CMS Proposes Sharing More Data With ACOs Participating in the Medicare Shared Savings Program

16 December 2014 Health Care Law Today Blog

This is the fourth post in Health Care Law Today’s series on the proposed rule revising the Medicare Shared Savings Program. The rule was published in the Federal Register on December 8, 2014 and parties have 60 days to offer comments.  Click here to read earlier posts about the rule. This post addresses the changes that CMS proposes concerning sharing of beneficiary identifiable data.

CMS may be ready to ramp up the data it is willing to share with Accountable Care Organizations (“ACOs”) that participate in the Medicare Shared Savings Program (“MSSP”).

CMS explained in the November 2011 final rule that it expects participating ACOs to identify and produce the data they believe necessary to evaluate the health needs of their patient population, improve health outcomes, monitor provider/supplier quality of care and patient experiences, and produce efficiencies in utilization of services. In the proposed rule, CMS reiterates its expectation that ACOs should be developing and refining these processes.

Recognizing that ACOs do not have access to information for care provided to their assigned beneficiaries by health care providers and suppliers outside of the ACO, CMS agreed in the Final Rule to 1) distribute aggregate-level data reports to ACOs, and 2) share upon request limited identifying information about beneficiaries who are preliminarily prospectively assigned to the ACO and whose information serves as the basis for the aggregate reports.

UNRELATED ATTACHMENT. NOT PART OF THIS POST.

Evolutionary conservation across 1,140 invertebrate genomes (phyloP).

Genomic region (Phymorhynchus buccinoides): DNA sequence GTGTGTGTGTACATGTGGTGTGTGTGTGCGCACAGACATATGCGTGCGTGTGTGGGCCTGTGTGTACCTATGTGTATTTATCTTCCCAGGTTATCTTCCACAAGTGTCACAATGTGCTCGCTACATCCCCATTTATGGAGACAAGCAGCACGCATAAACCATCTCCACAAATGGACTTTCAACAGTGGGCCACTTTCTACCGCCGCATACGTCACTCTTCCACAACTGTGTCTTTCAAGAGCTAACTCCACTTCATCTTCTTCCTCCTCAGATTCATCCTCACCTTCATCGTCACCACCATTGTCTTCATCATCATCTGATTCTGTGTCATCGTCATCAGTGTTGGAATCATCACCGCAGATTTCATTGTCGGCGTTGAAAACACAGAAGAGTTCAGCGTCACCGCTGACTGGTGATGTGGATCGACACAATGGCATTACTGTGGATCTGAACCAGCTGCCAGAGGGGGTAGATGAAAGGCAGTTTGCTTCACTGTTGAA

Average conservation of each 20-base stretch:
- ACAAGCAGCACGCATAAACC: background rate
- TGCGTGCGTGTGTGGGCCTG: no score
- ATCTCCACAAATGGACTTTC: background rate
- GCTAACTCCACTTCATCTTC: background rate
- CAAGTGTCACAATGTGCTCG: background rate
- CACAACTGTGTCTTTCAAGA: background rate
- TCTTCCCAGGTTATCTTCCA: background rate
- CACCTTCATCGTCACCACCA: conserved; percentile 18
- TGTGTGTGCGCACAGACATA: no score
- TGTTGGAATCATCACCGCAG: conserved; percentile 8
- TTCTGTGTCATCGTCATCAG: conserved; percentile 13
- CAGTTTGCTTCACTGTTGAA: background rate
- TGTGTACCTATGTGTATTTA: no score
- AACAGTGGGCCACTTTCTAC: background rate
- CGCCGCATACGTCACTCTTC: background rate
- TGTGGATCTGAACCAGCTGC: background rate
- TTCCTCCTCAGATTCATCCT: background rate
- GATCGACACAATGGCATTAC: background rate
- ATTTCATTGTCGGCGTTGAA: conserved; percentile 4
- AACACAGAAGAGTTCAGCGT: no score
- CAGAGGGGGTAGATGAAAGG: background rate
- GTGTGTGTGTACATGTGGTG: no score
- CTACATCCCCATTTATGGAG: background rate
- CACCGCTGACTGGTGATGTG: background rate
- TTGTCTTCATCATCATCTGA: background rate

In the current process, an ACO can request to receive beneficiary identifiable information in its application to the MSSP. If the ACO meets certain conditions (i.e., it certifies that the requested data reflects the minimum necessary information for the ACO to conduct health care operations and it enters a data use agreement with CMS), CMS will make available limited PHI about preliminarily prospectively assigned beneficiaries. To enhance transparency and beneficiary engagement, CMS required in the final rule that ACOs give beneficiaries the opportunity to decline data sharing before they can start to receive protected health information.

Critics, including the American Hospital Association, had complained that the final rule should be revised to allow for more data sharing. CMS states in the proposed rule its belief that the data it currently provides to ACOs remains useful to the ACO’s ability to improve care coordination, and that such data allows ACOs to identify and address gaps in patient care. However, CMS also recognizes that it can improve its data sharing policies and processes to streamline access to such data. Thus, CMS proposes to expand the information made available to ACOs to include certain beneficiary identifiable data in addition to what is already provided (name, date of birth, HICN, and sex).